Is there a shortage in the STEM workforce?


STEM (Science, Technology, Engineering, and Math) education initiatives are so hot right now because of claims of shortages of good students going into these fields (including minorities and women, post about that). However, some people claim that the sources making shortage claims are slightly to heavily biased. Michael Teitelbaum is one person that doesn’t believe the clamor of shortages in STEM fields and wrote a great piece for the Huffington Post. As a scientist that has seen over and over again different graphics showing the dismal job outlook for scientists in academia, I would have to agree with him. However, I do believe that STEM initiatives will be crucial in attracting minorities and women to these fields, which is extremely important. Below are the five points brought up in the article, obviously with more explanation in the original.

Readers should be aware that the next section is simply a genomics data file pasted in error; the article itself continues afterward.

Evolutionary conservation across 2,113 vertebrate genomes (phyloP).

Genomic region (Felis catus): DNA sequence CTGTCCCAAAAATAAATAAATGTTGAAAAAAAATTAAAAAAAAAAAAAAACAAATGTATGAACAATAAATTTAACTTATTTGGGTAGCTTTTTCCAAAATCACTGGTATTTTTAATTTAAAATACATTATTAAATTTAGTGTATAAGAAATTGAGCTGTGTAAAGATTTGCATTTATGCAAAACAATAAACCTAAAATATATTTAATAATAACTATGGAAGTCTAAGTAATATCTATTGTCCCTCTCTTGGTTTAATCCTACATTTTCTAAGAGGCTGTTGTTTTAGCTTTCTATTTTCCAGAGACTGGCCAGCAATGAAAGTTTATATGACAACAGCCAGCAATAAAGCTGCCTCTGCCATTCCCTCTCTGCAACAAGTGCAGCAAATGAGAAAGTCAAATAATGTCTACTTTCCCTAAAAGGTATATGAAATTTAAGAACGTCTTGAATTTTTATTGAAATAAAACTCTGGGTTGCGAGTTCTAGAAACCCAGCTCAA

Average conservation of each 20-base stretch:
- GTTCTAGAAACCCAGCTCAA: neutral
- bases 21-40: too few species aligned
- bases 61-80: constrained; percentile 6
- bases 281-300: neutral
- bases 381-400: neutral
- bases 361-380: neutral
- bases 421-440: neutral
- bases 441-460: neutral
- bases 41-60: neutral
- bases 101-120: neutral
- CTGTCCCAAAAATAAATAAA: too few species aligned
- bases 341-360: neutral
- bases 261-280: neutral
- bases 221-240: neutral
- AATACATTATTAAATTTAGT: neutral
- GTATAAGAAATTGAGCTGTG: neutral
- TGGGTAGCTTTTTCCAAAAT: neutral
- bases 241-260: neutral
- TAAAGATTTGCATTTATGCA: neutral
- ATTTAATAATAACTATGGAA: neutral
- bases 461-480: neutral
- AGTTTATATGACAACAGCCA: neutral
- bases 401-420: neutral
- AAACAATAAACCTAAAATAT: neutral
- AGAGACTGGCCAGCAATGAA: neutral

1) Almost all objective analysts have been unable to find evidence of broad-based “shortages” in the science and engineering workforce.

2) There is a long and damaging history of “alarm/boom/bust” cycles initiated by such shortage claims, going back at least to World War II.

3) Public discussion of these issues is remarkably garbled — even “STEM” is invoked with wildly different meanings.

4) The performance in international science and math tests by American 15-year-olds is a matter of legitimate concern, but has little to do with education of sufficient numbers of US scientists and engineers.

5) Recent political and media discussions of the science and engineering workforce have been dominated by interest groups promoting shortage claims.

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